Why Policymaking Won’t Work for Complex Societies (and Why Principles Will) – Part 1
I hate policy debates so much.
Should health care be delivered by government agencies? Should people spend more money on roads? Should kids be educated in the same age grades?
Let’s put aside that these questions assume only one answer which “we” all have to agree on or submit to.
A main problem with all of these policymaking questions is that they’re far too simple – and people’s methods for establishing answers presume too much. A lot of people have opinions about how to solve these kinds of problems – more than could know the full depth of the issues at hand. Don’t even get me started on the politicians themselves.
We live in a complex world, where recordbreaking amounts of data are being created every day. That’s all data which human beings don’t have time to process.
If you’ve read a couple of articles on healthcare, you are more knowledgeable than the average person on the challenges and opportunities of that industry. It does not mean that you have nearly enough knowledge to know how to deliver healthcare cheaply and reliably.
When it comes to healthcare, you don’t know a damn thing about transportation costs, storage costs, opportunity costs, legal liability issues, human anatomy, medical innovation, medical refrigeration, ligaments, medical business models, or prescription drug manufacturing – to name just a few of the many facets of an industry you supposedly know how to steer.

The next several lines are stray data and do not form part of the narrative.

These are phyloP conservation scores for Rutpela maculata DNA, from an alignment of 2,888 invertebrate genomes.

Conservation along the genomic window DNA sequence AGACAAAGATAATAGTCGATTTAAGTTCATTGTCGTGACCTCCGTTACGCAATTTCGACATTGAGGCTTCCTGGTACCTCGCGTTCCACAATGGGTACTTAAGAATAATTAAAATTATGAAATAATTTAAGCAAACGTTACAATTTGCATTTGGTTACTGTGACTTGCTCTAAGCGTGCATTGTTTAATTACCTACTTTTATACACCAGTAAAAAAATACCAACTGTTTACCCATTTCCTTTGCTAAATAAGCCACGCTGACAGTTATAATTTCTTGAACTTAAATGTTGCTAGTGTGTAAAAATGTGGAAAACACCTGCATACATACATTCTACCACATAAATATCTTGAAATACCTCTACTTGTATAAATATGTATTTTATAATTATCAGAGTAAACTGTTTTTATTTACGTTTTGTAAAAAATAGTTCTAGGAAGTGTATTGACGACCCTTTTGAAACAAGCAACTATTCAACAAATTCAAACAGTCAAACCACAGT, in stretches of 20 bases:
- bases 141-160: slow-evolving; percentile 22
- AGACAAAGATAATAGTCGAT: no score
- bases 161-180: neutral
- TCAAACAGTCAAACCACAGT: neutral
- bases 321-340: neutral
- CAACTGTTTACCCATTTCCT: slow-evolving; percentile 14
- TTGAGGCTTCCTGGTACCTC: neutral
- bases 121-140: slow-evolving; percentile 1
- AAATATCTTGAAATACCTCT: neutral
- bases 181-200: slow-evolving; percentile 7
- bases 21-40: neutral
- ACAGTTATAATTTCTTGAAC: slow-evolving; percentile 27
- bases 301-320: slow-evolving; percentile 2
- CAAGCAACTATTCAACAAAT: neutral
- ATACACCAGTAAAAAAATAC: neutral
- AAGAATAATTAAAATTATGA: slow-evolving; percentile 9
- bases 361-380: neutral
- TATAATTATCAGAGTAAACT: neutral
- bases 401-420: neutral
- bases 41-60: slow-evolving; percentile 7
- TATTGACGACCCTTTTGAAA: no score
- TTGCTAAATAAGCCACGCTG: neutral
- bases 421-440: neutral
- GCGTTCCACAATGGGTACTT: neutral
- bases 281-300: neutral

You are not an expert. Even the experts know they are not experts. They will spend their entire lives just grappling with one sub-facet of one of these facets, and their work still won’t be done.
To claim to empirically know how to ensure the best outcome for everyone in any issue is folly.
The only way industries like medicine actually work? Millions of people – most of whom will never speak to each other – do what they’re best at. All of those individuals face the same incentives we all face, and their individual work somehow comes together to generate the industry we know as medicine.
This critique of central planning is not unique to me. It’s an old one. But this critique applies to any other kind of society-wide (or even city or township-wide) policy-making as well. Policy has a methodological problem.
Policymaking as we know it leans on the idea that we should make decisions on “all the available data.” It says we should use all the available data as our guide for what is best for the greatest number of people. It’s…. well… bullshit.
At a certain scale, all the available data is more than any group or individual could contain or control or maintain or interpret. We are well past that scale. There are simply too many factors to consider when you are considering the resulting impact of a policy on “the greater good.”
Policymaking (the practical utilitarianism used in most political thinking) is an unscalable way to make decisions.
Principles – those old things we threw away – are. In part two of this essay, we’ll explore why.